Learning a new programming language historically starts off with the classic “Hello World” example. I've probably written a variation on that a bazillion times. From there you take more steps into advanced parts of the language. If you are smart, you save your example programs to refer back to them later. But there's a better way. And that better way is to write test cases that exercise the capabilities of the language you are trying to learn. This also works for new libraries within a language you are trying to learn.

The advantages of writing test cases are plentiful. It gets you writing actual code which helps you remember, they can be usually be run easily, they serve as an extra source of documentation about what you are trying to do (e.g. “How do I use gsub again? Oh yeah, it's in that string test I wrote?”) and finally writing tests is fun.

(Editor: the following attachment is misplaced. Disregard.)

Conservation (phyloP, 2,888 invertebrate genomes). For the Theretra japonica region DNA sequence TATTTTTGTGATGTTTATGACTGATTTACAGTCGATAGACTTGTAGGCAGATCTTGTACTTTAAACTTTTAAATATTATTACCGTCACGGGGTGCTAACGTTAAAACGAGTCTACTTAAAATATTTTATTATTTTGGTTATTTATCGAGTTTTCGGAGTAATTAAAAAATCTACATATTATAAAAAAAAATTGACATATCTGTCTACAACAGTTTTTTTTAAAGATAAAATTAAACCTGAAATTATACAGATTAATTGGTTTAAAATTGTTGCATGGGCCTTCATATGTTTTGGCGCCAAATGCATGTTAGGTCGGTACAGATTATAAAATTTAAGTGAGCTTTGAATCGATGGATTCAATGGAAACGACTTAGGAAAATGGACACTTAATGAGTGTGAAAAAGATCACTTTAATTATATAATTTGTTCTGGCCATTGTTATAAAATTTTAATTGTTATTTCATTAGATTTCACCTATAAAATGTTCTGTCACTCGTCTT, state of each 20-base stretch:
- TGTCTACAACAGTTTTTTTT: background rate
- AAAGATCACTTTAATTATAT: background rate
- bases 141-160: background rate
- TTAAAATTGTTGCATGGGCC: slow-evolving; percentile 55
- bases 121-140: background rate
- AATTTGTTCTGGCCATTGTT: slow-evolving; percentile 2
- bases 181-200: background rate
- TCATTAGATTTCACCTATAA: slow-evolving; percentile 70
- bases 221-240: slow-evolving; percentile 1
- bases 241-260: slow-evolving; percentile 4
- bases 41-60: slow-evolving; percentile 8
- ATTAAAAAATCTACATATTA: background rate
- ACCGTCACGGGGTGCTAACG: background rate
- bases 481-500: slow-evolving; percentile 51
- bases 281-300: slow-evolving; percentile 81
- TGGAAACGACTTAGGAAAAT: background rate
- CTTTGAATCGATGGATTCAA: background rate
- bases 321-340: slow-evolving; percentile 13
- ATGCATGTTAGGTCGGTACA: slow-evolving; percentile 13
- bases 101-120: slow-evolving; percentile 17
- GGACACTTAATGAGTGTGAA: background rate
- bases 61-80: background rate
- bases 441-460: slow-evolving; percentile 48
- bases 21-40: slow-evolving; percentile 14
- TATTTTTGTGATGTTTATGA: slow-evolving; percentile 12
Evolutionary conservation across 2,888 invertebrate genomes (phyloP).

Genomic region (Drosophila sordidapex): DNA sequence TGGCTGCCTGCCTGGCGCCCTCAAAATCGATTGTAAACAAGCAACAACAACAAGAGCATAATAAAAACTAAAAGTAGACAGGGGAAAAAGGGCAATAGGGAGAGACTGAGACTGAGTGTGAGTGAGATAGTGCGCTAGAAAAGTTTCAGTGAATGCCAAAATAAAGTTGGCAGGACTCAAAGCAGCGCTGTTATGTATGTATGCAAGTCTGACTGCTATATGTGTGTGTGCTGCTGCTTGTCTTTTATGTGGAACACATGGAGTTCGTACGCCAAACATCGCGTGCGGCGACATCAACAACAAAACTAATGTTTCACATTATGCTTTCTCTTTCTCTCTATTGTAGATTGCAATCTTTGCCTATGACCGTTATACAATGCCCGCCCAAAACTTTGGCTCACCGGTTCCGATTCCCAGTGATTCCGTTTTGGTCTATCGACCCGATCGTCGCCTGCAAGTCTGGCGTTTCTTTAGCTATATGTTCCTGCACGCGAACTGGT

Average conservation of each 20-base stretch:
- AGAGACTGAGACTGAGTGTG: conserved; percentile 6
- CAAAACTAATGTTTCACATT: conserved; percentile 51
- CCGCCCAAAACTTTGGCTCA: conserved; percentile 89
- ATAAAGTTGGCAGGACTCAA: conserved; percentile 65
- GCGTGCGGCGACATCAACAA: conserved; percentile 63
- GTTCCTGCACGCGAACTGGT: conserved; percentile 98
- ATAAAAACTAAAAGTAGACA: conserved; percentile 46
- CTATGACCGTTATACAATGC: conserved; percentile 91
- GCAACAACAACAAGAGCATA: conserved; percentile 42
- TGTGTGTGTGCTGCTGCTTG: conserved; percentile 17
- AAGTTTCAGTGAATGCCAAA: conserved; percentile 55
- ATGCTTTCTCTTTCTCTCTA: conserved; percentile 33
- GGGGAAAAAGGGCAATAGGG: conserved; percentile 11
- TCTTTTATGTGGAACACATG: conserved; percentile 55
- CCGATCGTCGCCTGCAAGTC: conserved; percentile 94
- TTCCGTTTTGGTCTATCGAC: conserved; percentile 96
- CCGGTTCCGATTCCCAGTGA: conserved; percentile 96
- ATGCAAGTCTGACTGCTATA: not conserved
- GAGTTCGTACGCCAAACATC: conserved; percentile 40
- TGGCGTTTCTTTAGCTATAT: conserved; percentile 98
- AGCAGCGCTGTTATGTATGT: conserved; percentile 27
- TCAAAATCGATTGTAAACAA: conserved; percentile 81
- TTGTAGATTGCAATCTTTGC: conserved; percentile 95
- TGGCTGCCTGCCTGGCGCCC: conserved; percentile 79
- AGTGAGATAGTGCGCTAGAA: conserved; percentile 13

An Example

After ignoring it for way too long, I recently started trying out the Yahoo! User Interface Library. It's a JavaScript library with scads of useful utilities for buidling web applications. So, I pulled up the documentation and started writing a tests based on what's documented. Since it's JavaScript, I used JsUnit since I'm used to JUnit on the Java side of things. And voila we have our first test:

    <title>Test Yahoo</title>
    <script type="text/javascript" 
    <script type="text/javascript" 
    <script type="text/javascript">
        function testIsArray() {
    A test document.

(I know it's very simple but I just wanted to get a feel for the first method in the global library and type it so my brain remembered it.)

So, now I drop the test file into my test runner and here we have the results:

It's all green!

Can't you just feel your brain expanding with the possibilities?